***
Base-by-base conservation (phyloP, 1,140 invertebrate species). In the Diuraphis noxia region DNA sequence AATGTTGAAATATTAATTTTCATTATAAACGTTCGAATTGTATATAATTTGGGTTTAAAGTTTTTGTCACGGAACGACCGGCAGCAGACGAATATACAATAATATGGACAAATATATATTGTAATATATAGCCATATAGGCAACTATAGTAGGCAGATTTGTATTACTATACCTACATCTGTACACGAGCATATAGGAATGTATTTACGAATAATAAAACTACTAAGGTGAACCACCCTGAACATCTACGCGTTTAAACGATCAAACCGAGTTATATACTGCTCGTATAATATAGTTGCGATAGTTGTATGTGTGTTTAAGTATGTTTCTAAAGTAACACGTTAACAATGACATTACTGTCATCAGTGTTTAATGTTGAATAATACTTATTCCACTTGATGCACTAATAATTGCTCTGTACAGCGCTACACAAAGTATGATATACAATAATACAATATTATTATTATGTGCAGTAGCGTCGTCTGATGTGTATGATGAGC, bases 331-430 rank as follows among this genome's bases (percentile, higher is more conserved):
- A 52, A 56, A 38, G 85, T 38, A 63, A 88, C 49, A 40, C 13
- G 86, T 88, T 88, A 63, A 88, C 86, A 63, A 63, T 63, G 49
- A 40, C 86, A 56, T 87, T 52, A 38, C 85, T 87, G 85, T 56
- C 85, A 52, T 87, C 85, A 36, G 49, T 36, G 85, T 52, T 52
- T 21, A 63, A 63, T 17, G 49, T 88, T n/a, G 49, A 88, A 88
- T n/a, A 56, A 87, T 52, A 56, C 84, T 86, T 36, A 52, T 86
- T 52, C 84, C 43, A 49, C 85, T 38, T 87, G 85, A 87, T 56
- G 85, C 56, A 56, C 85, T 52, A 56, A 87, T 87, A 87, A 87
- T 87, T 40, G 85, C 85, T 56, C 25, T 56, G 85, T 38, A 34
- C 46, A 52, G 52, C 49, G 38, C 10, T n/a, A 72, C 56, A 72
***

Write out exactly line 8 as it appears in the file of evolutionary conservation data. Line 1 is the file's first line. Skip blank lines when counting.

- T 52, C 84, C 43, A 49, C 85, T 38, T 87, G 85, A 87, T 56